Karina Livingston– is a Ph.D. candidate at Florida International University. As a cultural geographer, her research focuses on the wellbeing of men transferred between immigrant prisons in the United States. While researching deportation she ran across Friends of Miami-Dade Detainees visitation program and has been volunteering with them ever since. Over the last 2 and a half years, she has witnessed the negative impacts imposed on immigrants by the U.S. Immigration System. She has witnessed countless transfers and how those abrupt movements impact those detained both mentally and physically. In a time of political turmoil, visiting has given her a sense of fulfillment in knowing she can do something concrete to help the vulnerable. She currently serves as the co-coordinator alongside Bud Conlin.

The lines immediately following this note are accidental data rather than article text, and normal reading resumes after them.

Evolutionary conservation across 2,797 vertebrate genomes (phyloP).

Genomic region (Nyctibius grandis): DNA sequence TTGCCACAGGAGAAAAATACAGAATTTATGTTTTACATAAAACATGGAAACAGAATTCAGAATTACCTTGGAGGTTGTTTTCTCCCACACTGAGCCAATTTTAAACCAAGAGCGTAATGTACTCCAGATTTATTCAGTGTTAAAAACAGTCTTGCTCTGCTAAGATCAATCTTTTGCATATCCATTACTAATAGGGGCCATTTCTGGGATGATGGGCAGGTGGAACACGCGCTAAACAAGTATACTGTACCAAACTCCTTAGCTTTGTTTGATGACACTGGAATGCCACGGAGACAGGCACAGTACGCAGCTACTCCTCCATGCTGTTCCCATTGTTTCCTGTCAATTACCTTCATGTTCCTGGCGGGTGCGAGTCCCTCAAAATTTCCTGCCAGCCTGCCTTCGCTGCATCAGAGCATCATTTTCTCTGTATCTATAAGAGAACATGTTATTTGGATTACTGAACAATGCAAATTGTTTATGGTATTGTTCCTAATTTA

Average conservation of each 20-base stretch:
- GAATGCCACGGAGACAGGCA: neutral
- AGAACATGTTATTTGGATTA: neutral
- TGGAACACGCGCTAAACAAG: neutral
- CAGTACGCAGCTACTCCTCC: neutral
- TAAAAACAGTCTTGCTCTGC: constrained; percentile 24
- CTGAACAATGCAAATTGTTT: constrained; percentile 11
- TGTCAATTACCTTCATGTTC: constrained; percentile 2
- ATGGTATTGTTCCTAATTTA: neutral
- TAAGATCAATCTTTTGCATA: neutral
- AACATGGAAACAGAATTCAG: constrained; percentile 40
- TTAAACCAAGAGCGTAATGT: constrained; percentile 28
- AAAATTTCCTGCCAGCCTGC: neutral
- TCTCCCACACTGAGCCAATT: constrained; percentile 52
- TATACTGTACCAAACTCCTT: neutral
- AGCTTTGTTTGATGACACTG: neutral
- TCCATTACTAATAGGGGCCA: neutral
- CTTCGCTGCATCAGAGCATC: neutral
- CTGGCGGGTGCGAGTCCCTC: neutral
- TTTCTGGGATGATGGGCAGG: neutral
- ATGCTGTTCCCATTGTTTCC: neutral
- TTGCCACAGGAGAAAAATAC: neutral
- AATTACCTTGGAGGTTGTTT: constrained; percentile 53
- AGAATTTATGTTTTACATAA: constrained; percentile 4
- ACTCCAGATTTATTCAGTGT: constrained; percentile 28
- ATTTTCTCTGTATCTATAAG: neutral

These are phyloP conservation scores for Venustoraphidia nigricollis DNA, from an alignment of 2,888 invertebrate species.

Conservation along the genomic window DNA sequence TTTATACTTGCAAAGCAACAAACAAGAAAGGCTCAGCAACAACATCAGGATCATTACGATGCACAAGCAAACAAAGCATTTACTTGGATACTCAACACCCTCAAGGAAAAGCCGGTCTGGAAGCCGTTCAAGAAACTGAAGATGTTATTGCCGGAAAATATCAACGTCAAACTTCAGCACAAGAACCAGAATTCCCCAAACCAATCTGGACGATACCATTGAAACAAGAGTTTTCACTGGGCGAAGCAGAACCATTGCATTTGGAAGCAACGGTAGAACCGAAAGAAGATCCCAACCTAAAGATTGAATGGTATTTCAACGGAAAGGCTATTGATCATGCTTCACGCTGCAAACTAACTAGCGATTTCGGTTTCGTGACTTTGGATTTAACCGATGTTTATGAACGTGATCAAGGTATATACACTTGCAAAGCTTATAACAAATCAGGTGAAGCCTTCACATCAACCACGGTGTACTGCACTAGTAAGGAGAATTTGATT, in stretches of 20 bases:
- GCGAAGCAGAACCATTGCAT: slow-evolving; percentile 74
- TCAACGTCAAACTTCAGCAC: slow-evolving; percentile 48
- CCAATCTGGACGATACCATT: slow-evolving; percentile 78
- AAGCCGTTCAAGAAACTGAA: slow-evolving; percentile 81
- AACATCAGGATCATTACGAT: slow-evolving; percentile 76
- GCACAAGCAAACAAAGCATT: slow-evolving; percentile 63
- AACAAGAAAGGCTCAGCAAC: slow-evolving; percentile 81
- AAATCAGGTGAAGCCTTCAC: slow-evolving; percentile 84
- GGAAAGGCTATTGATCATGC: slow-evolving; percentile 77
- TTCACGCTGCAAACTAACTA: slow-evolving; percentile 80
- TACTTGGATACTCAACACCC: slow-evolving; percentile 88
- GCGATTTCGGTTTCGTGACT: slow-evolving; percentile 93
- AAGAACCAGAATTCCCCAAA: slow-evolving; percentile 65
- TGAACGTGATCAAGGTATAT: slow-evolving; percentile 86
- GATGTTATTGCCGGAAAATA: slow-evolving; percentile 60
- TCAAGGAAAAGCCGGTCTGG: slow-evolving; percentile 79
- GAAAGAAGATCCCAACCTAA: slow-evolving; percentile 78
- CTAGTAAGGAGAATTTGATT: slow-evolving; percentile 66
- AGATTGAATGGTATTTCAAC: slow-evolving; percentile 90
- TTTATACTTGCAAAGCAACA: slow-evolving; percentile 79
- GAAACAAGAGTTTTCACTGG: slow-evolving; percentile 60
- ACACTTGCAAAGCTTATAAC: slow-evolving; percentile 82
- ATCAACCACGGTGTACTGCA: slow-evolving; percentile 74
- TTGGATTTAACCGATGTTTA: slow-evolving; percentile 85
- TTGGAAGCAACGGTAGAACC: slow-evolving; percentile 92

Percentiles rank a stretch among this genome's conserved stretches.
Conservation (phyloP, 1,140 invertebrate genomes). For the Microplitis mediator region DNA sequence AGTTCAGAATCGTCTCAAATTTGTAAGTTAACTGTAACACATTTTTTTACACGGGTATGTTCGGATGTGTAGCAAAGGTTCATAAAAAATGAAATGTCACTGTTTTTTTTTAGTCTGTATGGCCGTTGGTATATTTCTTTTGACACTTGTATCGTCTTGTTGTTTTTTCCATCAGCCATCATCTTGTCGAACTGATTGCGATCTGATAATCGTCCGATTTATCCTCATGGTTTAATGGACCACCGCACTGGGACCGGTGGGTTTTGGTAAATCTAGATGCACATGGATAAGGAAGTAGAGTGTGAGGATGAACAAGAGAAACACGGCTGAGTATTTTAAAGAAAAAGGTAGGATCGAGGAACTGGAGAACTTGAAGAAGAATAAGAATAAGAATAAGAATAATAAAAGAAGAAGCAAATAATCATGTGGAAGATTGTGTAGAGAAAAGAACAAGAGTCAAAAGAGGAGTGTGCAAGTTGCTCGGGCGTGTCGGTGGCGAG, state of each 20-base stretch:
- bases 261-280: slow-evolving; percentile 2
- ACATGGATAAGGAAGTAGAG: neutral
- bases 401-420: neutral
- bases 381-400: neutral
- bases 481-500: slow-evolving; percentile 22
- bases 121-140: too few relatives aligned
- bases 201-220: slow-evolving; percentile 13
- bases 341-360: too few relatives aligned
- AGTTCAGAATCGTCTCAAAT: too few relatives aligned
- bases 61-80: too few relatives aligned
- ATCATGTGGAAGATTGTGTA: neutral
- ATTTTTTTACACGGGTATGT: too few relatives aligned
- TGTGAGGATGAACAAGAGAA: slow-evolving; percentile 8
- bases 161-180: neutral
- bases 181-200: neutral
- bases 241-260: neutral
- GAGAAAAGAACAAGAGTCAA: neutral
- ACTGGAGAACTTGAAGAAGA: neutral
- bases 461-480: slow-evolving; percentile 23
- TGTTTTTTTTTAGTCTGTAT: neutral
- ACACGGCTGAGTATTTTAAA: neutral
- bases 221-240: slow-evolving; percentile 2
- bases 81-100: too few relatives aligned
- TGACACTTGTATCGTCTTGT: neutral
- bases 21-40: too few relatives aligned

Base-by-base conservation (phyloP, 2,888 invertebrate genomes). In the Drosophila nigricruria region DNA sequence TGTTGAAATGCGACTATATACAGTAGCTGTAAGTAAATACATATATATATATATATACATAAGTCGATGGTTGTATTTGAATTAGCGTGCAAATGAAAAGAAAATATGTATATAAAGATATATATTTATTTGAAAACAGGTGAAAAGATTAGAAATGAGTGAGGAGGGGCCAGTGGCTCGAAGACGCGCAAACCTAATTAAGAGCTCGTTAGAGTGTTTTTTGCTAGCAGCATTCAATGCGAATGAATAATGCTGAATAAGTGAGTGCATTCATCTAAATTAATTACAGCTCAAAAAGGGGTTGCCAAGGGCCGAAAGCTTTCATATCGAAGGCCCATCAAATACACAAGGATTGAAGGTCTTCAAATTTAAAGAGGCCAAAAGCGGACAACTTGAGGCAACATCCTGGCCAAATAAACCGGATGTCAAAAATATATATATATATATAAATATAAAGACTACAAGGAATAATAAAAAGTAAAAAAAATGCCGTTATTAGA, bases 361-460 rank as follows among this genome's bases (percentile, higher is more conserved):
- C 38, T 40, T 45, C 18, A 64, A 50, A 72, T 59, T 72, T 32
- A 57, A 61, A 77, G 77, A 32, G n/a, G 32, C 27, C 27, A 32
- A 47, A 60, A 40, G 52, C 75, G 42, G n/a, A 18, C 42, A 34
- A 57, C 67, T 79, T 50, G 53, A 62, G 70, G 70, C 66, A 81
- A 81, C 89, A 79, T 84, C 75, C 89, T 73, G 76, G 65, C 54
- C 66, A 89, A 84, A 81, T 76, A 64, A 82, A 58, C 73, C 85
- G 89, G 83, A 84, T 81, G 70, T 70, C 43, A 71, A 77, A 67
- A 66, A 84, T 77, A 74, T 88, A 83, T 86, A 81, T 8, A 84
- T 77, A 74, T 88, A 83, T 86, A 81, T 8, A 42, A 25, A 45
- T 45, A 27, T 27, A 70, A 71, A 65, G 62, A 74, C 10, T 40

Margarita M. Mustelier– is of Hispanic (Caribbean) decent, and lived in Guatemala, Central America from age 6-12. She completed High School in the U.S. and graduated from Tulane University with a dual degree in Psychology and Gender Studies, and a minor in Philosophy. Graduate education Included an MS and Doctorate in Clinical Psychology from Nova Southeastern University and an internship and postdoctoral fellowship at the University of Miami Miller School of Medicine/Jackson Memorial Hospital (UM/JMH). She completed a second postdoctoral specialization in psychodynamic psychotherapy. As a graduate student and intern, she had a voluntary externship, internship and fellowship rotation at the Camillus Health Concern (CHC) Clinic for the Homeless and indigent populations. These experiences progressed into a deepening interest in working with the immigrant and undocumented population. During her training, she gained experience completing Vocational Rehabilitation Reports for Latin-American immigrants. She also completed psychological evaluations for children and adults seeking asylum. In 2014, Dr. Mustelier joined Friends of Miami Dade Detainees (FOMDD) as a volunteer visitor for men in immigration detention. Her work with FOMDD opened doors to connecting with wonderful dynamic and compassionate community members and organizations striving for social justice. FOMDD has continued to expand in services and in its ongoing support for the immigrant community. It has provided many opportunities for diversified projects serving those who have been uprooted and disenfranchised. Among these, in April of 2016, she had the opportunity to represent by providing medical and psychological assistance at a refugee camp in Greece. Later that year, following the presidential election, the need for increased support and protection gave birth to the Undocumented Women’s support group, “Mujeres Unidas y Empoderads” for individual’s coping with domestic violence, sexual abuse, emotional abuse, sex trafficking, and problems of daily living. Future directions will include healing groups for children and adolescents; these will serve the dual purpose of providing childcare and emotional support.